This story was adapted from an email distributed by Terry Winterton, the Friend in Residence at Glenthorne’s guest house in Grasmere, Great Britain. Anyone who has read William Wordsworth will know that the walks, hillsides, and lakes in this region were powerful sources of inspiration for Wordsworth’s poetry. They also charm Quaker travelers seeking to access Pendle Hill, Swarthmore Hall, and the rural country roads and fells (mountains and hills) walked by George Fox in 1652. All are featured in this short film. (Interested educators can teach this history to children though Faith & Play Stories on George Fox and Margaret Fell.) The region also serves international hikers and nature lovers from around the world.
By Terry Winterton
I took this photo of Easedale Beck (brook) on May 12 at the ford by the single file footbridge that crosses the beck from Easedale road. It looks north towards Sour Milk Ghyll (falls) and the hollow that holds Easedale Tarn. You can usually pick out the white waterfalls of the ghyll very easily but we have had so little rain over the Covid lockdown that the falls are much diminished at the moment.
The days seem to pass quickly here and it is hard to believe that it has been over seven weeks (23 March) since our distancing restrictions began. Our last newsletter featured a picture of the Herwick sheep in the field by Glenthorne as they were rounded up by the shepherd and his dogs to take them to the safety of the farm.
Last week they were brought back, accompanied by their newly born black lambs, many of them twins! We often watch them over breakfast as the lambs bounce up and down for joy together. That’s not the only thing that’s back; we’ve heard our first cuckoo of the year and since then we have been hearing them clearly every day, at least three (seem to live) around Grasmere! With less background noise at the moment we are now able to hear the delicate chimes of St Oswald’s clock tower in the village. The delightful notes are carried across the fields from three bells that ring on the hour and at every quarter.
In this quiet time we are putting together the Special Interest Holiday brochure for 2021. At the moment we have arranged thirty three weekends and mid week courses/holidays. These include regular courses such as circle dancing, painting and sketching, yoga, mindfulness, creative writing, spiritual well being, singing and others of particular interest to Quakers such as Rex Ambler’s Living in Dark Times with William Penn, Roswitha Jarman’s Martin Buber in Practice and Jan Arriens Living in the Mystery.
A number of people have shared poems with me by email as a result of ministry in this small online community. Here is one:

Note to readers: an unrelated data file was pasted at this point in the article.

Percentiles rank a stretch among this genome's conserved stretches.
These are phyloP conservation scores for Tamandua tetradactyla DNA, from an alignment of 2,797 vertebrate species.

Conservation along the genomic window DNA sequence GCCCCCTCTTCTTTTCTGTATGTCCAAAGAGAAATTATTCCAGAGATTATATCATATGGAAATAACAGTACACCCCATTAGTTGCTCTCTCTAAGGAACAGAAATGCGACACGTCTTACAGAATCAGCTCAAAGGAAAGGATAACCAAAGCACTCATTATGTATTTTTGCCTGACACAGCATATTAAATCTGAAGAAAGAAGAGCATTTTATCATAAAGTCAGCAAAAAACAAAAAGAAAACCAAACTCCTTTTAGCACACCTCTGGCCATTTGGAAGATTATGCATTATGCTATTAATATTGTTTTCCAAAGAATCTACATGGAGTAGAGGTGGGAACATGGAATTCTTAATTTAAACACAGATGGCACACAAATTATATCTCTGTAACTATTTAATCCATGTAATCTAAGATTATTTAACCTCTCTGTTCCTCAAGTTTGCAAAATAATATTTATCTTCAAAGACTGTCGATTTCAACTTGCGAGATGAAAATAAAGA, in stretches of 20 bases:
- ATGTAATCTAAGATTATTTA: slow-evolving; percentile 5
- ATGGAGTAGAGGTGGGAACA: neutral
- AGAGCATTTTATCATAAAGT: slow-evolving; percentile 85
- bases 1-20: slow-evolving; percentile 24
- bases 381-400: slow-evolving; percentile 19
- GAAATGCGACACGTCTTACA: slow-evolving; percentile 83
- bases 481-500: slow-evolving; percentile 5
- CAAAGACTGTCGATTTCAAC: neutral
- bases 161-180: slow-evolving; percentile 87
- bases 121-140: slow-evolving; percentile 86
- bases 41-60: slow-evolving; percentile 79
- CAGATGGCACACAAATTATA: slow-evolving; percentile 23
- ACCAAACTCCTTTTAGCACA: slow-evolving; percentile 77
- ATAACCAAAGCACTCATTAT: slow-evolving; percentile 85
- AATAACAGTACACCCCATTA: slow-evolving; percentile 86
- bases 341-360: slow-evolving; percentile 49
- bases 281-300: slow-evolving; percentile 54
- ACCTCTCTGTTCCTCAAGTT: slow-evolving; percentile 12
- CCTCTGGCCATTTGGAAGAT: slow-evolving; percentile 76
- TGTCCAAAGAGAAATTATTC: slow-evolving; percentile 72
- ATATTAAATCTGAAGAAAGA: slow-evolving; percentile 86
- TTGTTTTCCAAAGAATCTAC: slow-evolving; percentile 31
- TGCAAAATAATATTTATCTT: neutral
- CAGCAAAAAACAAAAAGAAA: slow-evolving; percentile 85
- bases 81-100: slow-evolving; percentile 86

Was it Coincidence?
Was it coincidence that the blackbird came?
Or could I know
That God would do the same
For me, as long ago
He did for those whose need was great?
So great, they felt they could not wait
To see his sign?
God sent his sign,Could this be mine?
Gently to his accustomed perch he flew.
He did not tell me “I have come for you ”
Perhaps he did not know,
But then, I knew
The poem was sent by Julia Richardson from Newark and written by her friend, Margaret McNeill, a resident of Avenue House (a Quaker Home) in the 1980s.
I expect most of us have experienced coincidences at difficult or significant times. Our current popular culture dismisses them as superstitious, but it is my experience that we diminish the meaning in our life if we discount such encounters or occurrences. Carl Jung called them meaningful coincidences, to distinguish them from the everyday ones. Several Friends have shared their experiences of such events, often from momentous times in their life. Often they can involve encounters with animals or birds.
It was to allow us to become more aware of our more meaningful connections with the natural world that Margaret Calvert and I started the Encounters with the Divine in Nature retreat here at Glenthorne. I have also certainly experienced some very meaningful coincidences at big change points in my life, not least when I started at Glenthorne as the Friend in Residence exactly seven years ago.
Legendary stories of strange coincidences are often associated with Holy places. George Macleod (1), the founder of the Iona community in Scotland recounted events surrounding the building of the community. Restoration work on the building had stopped because a stone mason was needed. A passing visitor on a walking holiday happened to be a Master Stonemason! They volunteered their services. In another incident, when the refectory needed a roof, a consignment of suitable timber washed up on the beach apparently jettisoned by a cargo ship in trouble. It is reported on such occasions George would say, ‘If you call that a coincidence, then I wish you a very dull life.’*
Terry writes that Glenthorne looks forward to happy coincidences and special times–of meeting old friends and making new ones–during Friends’ visits to Glenthorne in the future. He hopes to see some of our readers as travelers once they re-open for guests.
To inquire about online worship or re-opening: firstname.lastname@example.org
*Sources: Ron Ferguson. George MacLeod: Founder of the Iona Community. Wild Goose publications 20012 & Harvey Gilman. Words. p49. The Friends Publication Limited 2016
Educational Resources on George Fox and Margaret Fell
Interested in a resource to share about 1652 Country and early Friends with children? Inspired by “Flat Stanley,” our friends at Faith & Play Stories sent “Flat” George Fox and Margaret Fell on a pilgrimage to walk in their own footsteps. Images in the movie and slideshow allow children to visit important places from early Quaker history, some where Friends still gather and worship today. Share the accompanying lesson plan and encourage young people to cut out their own Flat Fox and Fell to document and share with each other home life and adventures.”